The secular is that which is created first; chronologically, it precedes the holy.  The tree grows before the fruit, and only afterward does the holy come and perfect the secular, giving it meaning, and preventing it from degenerating into ugliness and confusion.
 
            Ideally, Rav Kook maintains, the holy should prevent the secular from believing that since it came first, it is the reason for the world's existence.  On the other hand, the very existence of a relationship between the holy and the secular ought to ensure that holiness will not view secularity as limiting its own expression.
 
            Unfortunately, it is those very sparks of holiness within the secular that give the secular the false impression that it does not need holiness.  The problem of the secular world is that its hidden, inner holiness only realizes its potential upon contact with other, revealed sources of holiness.  Left alone, not only do those sparks of holiness within the secular remain hidden, but the entire entity may even be spoiled by the external, negative aspects of secularity.  Furthermore, because the holiness cannot see what is hidden inside the secular, the holy denies legitimacy to the secular. In return the secular becomes aggressive and violent, and a battle ensues.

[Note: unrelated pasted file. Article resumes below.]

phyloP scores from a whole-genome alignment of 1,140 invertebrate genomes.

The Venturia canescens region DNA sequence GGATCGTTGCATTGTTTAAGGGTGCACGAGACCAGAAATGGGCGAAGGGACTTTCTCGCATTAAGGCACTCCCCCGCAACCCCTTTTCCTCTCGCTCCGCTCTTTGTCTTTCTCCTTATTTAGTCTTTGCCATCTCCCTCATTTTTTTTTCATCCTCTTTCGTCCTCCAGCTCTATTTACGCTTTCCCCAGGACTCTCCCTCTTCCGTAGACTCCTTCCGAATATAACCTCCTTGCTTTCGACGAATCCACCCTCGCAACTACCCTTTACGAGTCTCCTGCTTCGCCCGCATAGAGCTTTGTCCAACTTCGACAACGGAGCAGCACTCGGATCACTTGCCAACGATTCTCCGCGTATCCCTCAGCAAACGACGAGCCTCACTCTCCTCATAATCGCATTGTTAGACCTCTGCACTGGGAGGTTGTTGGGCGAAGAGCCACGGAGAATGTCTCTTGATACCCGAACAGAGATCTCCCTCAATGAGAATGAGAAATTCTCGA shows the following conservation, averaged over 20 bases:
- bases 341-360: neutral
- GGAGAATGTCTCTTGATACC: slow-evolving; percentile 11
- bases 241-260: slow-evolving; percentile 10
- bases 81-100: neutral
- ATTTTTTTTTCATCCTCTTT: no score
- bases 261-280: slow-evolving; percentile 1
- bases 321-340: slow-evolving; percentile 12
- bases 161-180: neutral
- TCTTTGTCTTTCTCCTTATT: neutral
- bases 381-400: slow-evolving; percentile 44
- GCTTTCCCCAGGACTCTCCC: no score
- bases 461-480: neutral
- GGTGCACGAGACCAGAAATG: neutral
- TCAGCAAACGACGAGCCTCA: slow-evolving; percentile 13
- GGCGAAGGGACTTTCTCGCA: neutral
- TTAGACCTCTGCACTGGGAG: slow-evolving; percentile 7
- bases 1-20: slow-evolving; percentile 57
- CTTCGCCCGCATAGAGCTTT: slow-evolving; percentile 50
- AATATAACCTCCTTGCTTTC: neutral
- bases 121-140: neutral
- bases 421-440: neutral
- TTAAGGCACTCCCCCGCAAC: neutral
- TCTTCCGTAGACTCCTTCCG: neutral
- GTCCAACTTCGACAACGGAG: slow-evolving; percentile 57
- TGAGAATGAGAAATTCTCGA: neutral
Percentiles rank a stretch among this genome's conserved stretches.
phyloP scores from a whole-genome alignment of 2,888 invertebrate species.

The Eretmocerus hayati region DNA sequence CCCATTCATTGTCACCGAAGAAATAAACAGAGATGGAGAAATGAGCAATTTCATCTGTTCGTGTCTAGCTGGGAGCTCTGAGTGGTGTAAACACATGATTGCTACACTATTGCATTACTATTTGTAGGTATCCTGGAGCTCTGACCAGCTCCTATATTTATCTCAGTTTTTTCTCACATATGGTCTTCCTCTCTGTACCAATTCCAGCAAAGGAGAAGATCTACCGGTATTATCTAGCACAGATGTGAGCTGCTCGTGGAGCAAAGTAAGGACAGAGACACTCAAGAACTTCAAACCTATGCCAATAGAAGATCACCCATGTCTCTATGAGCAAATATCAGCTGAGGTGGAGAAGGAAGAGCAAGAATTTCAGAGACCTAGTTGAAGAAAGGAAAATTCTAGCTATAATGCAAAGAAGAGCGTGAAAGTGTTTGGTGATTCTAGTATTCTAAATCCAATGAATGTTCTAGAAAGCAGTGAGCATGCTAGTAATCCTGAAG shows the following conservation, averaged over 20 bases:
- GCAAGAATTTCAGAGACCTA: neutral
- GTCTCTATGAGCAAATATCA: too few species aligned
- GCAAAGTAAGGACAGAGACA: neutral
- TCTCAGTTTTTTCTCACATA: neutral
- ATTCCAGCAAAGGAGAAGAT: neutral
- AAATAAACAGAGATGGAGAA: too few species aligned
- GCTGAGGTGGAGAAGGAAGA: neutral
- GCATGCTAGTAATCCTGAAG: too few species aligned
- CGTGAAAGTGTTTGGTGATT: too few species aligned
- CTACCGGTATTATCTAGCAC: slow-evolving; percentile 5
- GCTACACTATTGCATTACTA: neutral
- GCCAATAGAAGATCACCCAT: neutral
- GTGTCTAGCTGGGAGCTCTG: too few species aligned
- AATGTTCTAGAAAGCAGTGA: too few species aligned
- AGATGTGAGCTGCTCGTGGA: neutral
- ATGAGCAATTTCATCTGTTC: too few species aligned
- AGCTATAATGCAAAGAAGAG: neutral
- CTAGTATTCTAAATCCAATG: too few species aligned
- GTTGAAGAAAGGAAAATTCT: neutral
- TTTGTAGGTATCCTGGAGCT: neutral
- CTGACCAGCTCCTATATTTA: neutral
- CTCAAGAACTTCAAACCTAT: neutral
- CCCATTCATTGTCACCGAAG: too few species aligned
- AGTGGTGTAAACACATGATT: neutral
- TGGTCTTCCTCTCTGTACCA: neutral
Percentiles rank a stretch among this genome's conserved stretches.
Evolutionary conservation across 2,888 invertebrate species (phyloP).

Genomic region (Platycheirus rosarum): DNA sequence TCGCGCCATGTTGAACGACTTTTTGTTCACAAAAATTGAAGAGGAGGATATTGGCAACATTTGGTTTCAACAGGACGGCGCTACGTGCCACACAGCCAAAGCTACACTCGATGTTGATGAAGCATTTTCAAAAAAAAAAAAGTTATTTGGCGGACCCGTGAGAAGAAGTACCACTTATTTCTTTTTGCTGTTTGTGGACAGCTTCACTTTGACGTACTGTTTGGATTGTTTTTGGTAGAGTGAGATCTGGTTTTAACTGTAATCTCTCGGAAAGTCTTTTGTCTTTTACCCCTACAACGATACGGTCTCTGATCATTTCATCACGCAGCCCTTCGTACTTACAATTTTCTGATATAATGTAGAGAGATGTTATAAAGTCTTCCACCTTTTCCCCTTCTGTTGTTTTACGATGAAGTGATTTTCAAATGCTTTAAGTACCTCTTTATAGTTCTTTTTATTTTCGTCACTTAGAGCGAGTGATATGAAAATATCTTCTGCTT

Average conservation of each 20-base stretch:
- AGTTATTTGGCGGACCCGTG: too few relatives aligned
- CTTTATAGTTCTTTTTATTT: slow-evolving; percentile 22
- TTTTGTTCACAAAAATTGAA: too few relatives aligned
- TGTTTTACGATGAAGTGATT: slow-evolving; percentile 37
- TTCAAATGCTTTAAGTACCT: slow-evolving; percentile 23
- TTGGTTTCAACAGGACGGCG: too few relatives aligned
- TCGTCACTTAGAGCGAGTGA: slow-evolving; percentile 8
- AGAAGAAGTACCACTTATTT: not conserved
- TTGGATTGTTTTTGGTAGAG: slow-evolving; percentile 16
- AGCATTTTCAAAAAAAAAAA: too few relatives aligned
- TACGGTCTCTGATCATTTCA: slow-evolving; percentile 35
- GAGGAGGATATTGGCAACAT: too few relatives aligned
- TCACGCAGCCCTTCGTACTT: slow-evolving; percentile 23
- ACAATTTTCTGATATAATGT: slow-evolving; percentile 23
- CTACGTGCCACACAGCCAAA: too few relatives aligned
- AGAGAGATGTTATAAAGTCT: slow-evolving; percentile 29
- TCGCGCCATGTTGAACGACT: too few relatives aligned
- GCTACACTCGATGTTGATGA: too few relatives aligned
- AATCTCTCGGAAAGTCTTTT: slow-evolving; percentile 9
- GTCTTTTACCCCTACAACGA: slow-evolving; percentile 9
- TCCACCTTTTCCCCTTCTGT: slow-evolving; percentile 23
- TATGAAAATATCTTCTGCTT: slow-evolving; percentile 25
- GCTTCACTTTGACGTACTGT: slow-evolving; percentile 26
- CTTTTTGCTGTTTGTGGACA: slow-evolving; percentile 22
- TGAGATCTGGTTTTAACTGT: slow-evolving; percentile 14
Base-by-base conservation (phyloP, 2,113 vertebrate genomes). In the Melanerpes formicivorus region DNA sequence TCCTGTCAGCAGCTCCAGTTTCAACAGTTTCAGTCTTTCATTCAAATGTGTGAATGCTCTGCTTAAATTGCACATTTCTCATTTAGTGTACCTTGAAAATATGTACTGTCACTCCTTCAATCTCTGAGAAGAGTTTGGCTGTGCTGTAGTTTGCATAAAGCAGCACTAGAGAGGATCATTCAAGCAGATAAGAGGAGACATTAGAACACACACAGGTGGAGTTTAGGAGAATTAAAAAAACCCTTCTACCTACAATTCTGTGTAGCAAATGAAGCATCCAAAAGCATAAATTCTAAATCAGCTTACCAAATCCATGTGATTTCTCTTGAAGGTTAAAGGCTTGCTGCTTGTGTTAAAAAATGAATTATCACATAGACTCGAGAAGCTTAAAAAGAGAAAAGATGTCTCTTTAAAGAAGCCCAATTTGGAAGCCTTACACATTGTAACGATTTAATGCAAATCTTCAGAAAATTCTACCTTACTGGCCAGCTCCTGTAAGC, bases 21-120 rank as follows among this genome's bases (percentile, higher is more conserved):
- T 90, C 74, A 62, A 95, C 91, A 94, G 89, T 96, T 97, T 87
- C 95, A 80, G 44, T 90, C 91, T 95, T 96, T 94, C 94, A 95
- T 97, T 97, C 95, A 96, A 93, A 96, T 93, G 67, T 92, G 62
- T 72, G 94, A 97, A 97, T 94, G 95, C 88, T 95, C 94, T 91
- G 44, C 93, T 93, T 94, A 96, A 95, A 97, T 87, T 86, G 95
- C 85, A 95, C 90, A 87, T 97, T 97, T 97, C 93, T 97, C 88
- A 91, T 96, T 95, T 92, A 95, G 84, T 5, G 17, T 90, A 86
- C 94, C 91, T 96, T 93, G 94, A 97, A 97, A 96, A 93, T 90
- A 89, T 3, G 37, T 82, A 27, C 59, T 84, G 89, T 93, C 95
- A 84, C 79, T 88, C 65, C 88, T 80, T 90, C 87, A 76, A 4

Rav Kook considers this war between the holy and the secular to be dangerous and wrong.  Secularity without holiness is brazen and empty.  And, just as we need air to breathe, holiness needs secularity to act upon.  When the holy rejects the secular, it becomes dry and arid.  Therefore we need to place ourselves in both worlds, to penetrate into their inner depths and elevate them both.  Thus we will prevent the fall of both worlds.
 
(This lecture summary was prepared by Jonty Blackman.)